The Lives of the Dead

Some of the most interesting people I meet are dead…

Archive for the category “collaborator”

Head Down, Eyes on Your Own Work!

NEW!

blinders

Alo

I suppose some might have called me a coward but I’m not sure if that was 100% true, at least not in the sense they meant it.  I was simply disinterested in anything much outside of my own small world to take a stand.  All consequences were measured only insofar as they affected me personally. I kept my nose down, did my job, and as long as I continued to be paid for my work, I did not make trouble or take a position.

When things started to escalate and people were forced to choose sides, I just remained where I was, saying nothing. This inertia was interpreted as tacit agreement with the position of my employers.  I served them, not the greater good.  I wasn’t forced. I wasn’t coerced. My moral positions were limited to whatever would allow me to continue to earn a living and feed my family.  I was not obligated to others.  They could fend for themselves.

As discontent and anger spread, I took shelter in the aegis of my overlords, who promoted me because of my loyalty.  In fact, my loyalty to them went only as far as their loyalty to me. If they had stopped paying me, I would have denounced them in an instant. But, at least for a long time, I did not need to do so.

There came a time, however, when one was on one side or the other, whether you chose it yourself or not.  Doing nothing was choosing a side.  Being willingly obedient was choosing a side.  Being complacent was choosing a side.  Turning a blind eye was choosing a side.   And so, my side was chosen.  Ultimately, this was not the side to be on.

But time passed,  and people forgave those like me, who were just trying to keep their heads down and stay alive.  There were so many of us,  and even though, collectively,  we allowed the evil to happen,  none of us, alone, was responsible.  As a group,  we made excuses for ourselves.  Most of those left standing at the end were of the same ilk.  To blame each other would be to blame ourselves.

It was easy for outsiders to blame us; for those who sacrificed to condemn us for not doing more (or anything at all).  They did not have this dilemma of having to forgive others in order to forgive themselves.   It was easy to create our new reality and make excuses when everybody else was doing the same.

And we seamlessly moved through our lives, into other jobs, with other employers, with new overlords,   once again, giving little attention to what was being done in our name.

—–

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Also,  I have started a discussion group on Facebook,  for conversations about any of the concepts/issues in the posts.  Honestly, these are things in here which I don’t fully understand myself.  I would love  get your thoughts on this…even if you think this is all a lot of hooey.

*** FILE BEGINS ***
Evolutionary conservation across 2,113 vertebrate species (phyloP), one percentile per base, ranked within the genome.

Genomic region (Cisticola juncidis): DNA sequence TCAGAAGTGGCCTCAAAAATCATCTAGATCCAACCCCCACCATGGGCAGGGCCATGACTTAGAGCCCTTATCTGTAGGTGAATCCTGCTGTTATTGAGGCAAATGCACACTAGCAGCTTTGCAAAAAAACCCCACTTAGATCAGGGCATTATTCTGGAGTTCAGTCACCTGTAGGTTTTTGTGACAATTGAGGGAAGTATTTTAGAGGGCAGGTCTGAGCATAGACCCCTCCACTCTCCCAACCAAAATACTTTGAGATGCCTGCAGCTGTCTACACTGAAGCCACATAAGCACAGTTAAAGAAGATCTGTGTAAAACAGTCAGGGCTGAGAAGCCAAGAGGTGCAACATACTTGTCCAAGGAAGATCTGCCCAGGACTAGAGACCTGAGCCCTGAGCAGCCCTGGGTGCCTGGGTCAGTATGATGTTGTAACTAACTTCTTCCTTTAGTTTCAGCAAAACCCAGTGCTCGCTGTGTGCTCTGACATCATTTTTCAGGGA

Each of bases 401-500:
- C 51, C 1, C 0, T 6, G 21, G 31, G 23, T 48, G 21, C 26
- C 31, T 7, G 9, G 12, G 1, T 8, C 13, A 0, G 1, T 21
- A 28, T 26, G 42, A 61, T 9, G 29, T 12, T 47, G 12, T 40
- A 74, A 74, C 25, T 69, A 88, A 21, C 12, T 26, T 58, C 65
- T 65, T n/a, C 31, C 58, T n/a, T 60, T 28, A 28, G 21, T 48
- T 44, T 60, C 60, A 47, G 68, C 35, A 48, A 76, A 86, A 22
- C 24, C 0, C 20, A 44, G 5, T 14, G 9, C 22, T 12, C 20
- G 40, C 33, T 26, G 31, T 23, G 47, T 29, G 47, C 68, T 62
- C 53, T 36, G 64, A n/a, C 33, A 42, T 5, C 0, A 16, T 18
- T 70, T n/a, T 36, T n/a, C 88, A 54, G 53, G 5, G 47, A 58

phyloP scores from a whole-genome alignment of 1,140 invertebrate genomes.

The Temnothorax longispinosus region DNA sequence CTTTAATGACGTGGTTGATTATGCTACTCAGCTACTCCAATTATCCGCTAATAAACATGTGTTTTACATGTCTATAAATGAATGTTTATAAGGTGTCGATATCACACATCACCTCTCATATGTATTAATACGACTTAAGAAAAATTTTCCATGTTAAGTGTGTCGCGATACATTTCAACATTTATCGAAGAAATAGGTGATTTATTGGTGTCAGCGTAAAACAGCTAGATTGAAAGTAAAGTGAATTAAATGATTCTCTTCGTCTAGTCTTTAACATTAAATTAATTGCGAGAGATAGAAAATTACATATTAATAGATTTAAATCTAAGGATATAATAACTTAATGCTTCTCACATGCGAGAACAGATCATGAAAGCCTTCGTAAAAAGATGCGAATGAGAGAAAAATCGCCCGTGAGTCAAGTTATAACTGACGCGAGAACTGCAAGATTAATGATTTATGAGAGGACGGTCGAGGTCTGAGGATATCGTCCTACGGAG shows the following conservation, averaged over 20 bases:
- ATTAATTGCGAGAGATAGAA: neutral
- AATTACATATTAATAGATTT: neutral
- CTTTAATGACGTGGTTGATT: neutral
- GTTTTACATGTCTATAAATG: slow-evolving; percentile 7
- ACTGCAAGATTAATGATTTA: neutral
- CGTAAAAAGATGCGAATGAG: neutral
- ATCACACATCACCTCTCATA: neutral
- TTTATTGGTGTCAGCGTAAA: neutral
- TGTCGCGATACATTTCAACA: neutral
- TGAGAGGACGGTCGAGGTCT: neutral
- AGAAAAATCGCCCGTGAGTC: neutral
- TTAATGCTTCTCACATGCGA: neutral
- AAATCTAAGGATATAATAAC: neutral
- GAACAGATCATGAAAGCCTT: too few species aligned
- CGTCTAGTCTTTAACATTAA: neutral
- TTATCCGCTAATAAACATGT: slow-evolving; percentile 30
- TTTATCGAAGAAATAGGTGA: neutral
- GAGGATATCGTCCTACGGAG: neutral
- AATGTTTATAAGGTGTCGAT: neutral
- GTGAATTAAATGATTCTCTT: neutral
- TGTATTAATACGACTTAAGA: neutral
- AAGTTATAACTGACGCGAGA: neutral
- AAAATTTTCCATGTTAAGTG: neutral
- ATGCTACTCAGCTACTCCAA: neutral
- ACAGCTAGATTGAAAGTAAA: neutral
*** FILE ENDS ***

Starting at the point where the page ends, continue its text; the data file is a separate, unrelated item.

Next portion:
The Devolution of Man

first posted Jan 22, 2015

shamed angel

Wa

I did things I was not proud of; things I lived long to regret. I still bear their weight upon my soul.

Before the war,  I thought of myself as a civilized, rational, intellectually sophisticated  human being.  It was shocking to me how quickly starvation and deprivation sucked the civility right out of me. With the Angel of Death as my constant companion, it was easy to lose track of my humanity.  With a landscape of nothing but cruelty, it was impossible to hold tight to my values.

Some people did inhuman things and made inhuman sacrifices to save the ones they loved.   I cared only about saving myself.  I put my own life, which wasn’t worth much,  above those of others who might have done some real good.  I gave aid and information to the enemy in exchange for another day.  I betrayed my friends, my leaders, my beliefs, so that I would not suffer.

Before the war,  I thought I knew which side I was on; which side others were on.  In the throes of the nightmare, however, the only side that mattered was my own.

And so I lived and ate and stayed warm while better ones than I died for their cause; for their families; for their love of country.  Had they lived, they might have changed the course of history.  My only goal was to stay out of its way.

When it was over, I created a history of how I survived. I painted myself as an innocent,  a victim.   I told it so often, to so many people, I too believed it occasionally.  I worked to delude myself into believing I did only what was natural; something any human would do:  I saved my own life.  But I had seen too many examples of selfless sacrifice not to feel  reproached by them.

And so I lived the rest of my life shackled to shame and guilt,   knowing I had betrayed those far better than myself.

I am still bound by those chains.

 

 

 

——————

If you are enjoying this blog,  please click the link above to subscribe and receive posts via email (new posts every three days).  Also,  I have also started a discussion group on Facebook,  for conversations about any of the concepts/issues in the posts.   When you think of others who might enjoy it too,  it’s easy enough to help spread the word!  Post your favorite stories to social media.   Email a particularly apt link to a friend.   Even better,  talk about the concepts with others (whether you agree or disagree. )